Ask a Question forum: Oak leaf hydrangeas

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Lorne Victoria
SueEverett
Dec 7, 2017 4:51 PM CST
Hello garden sages

Could you please suggest why my oakleaf hydrangeas have not flowered for the last 3 years. They flowered a few years ago and are situated in a shady position that gets some afternoon sun next to some conventional hydrangeas that flower beautifully.

Thank you
Sue
Name: Daisy I
Reno, Nv (Zone 6b)
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DaisyI
Dec 7, 2017 6:33 PM CST
Welcome!

Two thoughts:

Do you prune AFTER flowering? They bloom on old wood so winter or spring pruning with cut off the future flowers.

Has something changed that the plant no longer gets enough sun to flower?

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Lorne Victoria
SueEverett
Dec 7, 2017 7:05 PM CST
Dear Daisyl

Thank you for your speedy response. I'm thinking it may not get enough sun but the conventional hydrangeas flower. I do prune at the end of autumn.

Regards
Sue
Name: Sue
Ontario, Canada (Zone 4a)
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sooby
Dec 8, 2017 11:57 AM CST
Welcome! How are you pruning it? Is it just taking out dead stems or do you cut back living stems? If the latter and it is too late in the year, then you are cutting off the following year's flowers.
Hurst, TX (Zone 8a)
luis_pr
Dec 8, 2017 6:45 PM CST
Hello, Sue. I agree, you should not prune it at the end of autumn.

Hydrangeas that bloom on old wood (such as mopheads, lacecaps, oakleafs, serratas, asperas, etc), they all develop invisible flower buds in July-August. These buds then open in Spring so, your plant is basically producing flower buds in the Fall for Spring but you are cutting them off.

The invisible flower buds are usually located at the ends of the stems. Here is a picture of a flower bud that has opened at the end of an oakleaf hydrangea stem:

http://thewelldressedgarden.co...

Under normal conditions, if a hydrangea is planted where it can attain its advertised size, it should not need to be pruned. At the end of May, however, you can prune any stems that have not leafed out by then.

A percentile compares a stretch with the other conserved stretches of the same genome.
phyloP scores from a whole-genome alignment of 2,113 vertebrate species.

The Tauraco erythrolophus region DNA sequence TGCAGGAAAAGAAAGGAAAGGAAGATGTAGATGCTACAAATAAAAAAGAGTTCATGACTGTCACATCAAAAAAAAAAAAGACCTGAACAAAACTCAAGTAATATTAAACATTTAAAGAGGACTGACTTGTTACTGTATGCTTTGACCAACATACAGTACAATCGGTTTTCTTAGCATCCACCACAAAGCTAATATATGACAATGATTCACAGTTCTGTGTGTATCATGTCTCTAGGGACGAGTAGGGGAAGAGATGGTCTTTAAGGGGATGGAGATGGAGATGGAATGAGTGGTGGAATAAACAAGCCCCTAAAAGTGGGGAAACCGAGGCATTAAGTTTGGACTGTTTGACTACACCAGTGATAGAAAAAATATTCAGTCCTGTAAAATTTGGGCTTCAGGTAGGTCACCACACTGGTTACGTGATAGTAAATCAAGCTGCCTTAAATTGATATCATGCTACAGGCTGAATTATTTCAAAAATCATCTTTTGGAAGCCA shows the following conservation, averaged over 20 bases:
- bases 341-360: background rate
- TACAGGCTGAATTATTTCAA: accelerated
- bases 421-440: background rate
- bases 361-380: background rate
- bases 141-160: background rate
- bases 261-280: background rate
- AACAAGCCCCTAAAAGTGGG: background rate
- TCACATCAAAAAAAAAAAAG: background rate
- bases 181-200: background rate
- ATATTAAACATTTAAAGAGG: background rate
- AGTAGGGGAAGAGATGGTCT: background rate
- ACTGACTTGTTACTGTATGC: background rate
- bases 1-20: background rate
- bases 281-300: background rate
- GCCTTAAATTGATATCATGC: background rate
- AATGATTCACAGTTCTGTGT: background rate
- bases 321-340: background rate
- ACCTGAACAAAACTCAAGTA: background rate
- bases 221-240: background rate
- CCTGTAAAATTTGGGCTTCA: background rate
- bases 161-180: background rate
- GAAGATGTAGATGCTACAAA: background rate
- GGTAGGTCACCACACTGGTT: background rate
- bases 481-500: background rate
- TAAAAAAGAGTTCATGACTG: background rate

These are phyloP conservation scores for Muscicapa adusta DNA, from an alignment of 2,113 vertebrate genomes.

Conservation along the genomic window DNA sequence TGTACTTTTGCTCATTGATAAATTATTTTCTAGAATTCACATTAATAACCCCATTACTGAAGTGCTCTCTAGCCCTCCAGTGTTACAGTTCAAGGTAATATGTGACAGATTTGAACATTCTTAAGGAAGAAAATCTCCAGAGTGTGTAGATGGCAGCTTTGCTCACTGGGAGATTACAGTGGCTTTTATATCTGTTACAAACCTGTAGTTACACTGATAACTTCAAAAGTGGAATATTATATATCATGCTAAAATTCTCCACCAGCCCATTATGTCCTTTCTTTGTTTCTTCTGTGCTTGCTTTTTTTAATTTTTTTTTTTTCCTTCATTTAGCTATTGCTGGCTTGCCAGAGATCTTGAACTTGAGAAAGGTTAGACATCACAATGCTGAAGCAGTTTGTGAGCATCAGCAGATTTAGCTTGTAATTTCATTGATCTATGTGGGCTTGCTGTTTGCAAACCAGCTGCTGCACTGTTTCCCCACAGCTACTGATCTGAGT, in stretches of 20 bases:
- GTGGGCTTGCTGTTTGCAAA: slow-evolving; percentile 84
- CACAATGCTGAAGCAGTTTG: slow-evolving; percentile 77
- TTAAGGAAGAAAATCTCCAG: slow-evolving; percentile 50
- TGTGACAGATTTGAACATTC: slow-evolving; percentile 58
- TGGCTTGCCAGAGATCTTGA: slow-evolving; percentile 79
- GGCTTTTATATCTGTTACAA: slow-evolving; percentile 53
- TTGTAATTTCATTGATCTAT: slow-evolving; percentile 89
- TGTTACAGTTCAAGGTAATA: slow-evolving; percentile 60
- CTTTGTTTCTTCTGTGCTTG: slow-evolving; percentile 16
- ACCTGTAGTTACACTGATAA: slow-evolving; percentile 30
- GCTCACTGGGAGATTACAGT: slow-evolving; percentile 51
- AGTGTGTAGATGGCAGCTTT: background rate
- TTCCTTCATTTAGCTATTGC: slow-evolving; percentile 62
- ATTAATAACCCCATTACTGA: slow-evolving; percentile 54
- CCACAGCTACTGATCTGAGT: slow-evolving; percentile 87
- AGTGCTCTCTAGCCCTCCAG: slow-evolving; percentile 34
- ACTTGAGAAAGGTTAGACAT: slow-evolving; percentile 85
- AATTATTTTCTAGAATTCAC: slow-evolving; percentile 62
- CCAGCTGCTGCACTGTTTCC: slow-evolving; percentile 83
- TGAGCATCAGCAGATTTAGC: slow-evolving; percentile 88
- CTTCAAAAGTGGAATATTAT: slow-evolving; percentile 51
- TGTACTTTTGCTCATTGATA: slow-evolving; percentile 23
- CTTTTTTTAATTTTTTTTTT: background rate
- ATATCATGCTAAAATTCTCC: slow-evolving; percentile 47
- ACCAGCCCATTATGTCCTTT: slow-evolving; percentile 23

Another alternative time to prune is to prune after blooming (so you can enjoy the bloomage) but before the end of June.

Alice, Snow Queen, Snowflake, Harmony and others get very tall, 8 to 10 feet (2.5 to 3 meters). Ruby Slippers, Munchkin, Sikes Dwarf, Pee Wee get about 6' or less (1.8 meters).

I have a Snow Queen planted under a Crape Myrtle and besides a tall holly; SQ gets a little dappled sun around noon and it blooms reliably. A Pee Wee that I have planted under a holly gets less direct sun but it too blooms reliably. Note that both of them get a lot of indirect sun so it is not like they are in dense shade. Oakleaf hydrangeas prefer dappled sun or morning sun/afternoon shade.

The more sun that they get, the better of a "leaf color show" they will put in the Fall. Leaves in the Fall normally turn orange-ish, reddish and or purplish... if they get enough sun and weather conditions are favorable (warm temps are not considered "favorable"). Oakleafs should be winter hardy to Zone 5.

http://www.louistheplantgeek.c...

To prepare them for winter, just make sure they have mulch up to the drip line (more if your winters are harsh or your summers are very hot). If you see temps about to crash from above freezing to well below freezing, it may help to water them the night before (if your soil does not freeze). If the soil does not freeze, water them once every two weeks when winters are dry. We are expecting a La Nin~a Weather Event and that means dry winters in my area.

As far as watering goes at other times, you can insert a finger to a depth of 4 inches (10cm) and water when the soil feels dry or almost dry. Aim to water deeply so the water reaches reaches down to about 8 inches down (20cm) every time you water. A starting point may be to water 1 gallon per water (3.8 liters). I usually start with that, increase it as summer approaches and then go back down to that level in the Fall. During winter, because my winters are mild, I water once every two weeks or so, depending if it is dry or not.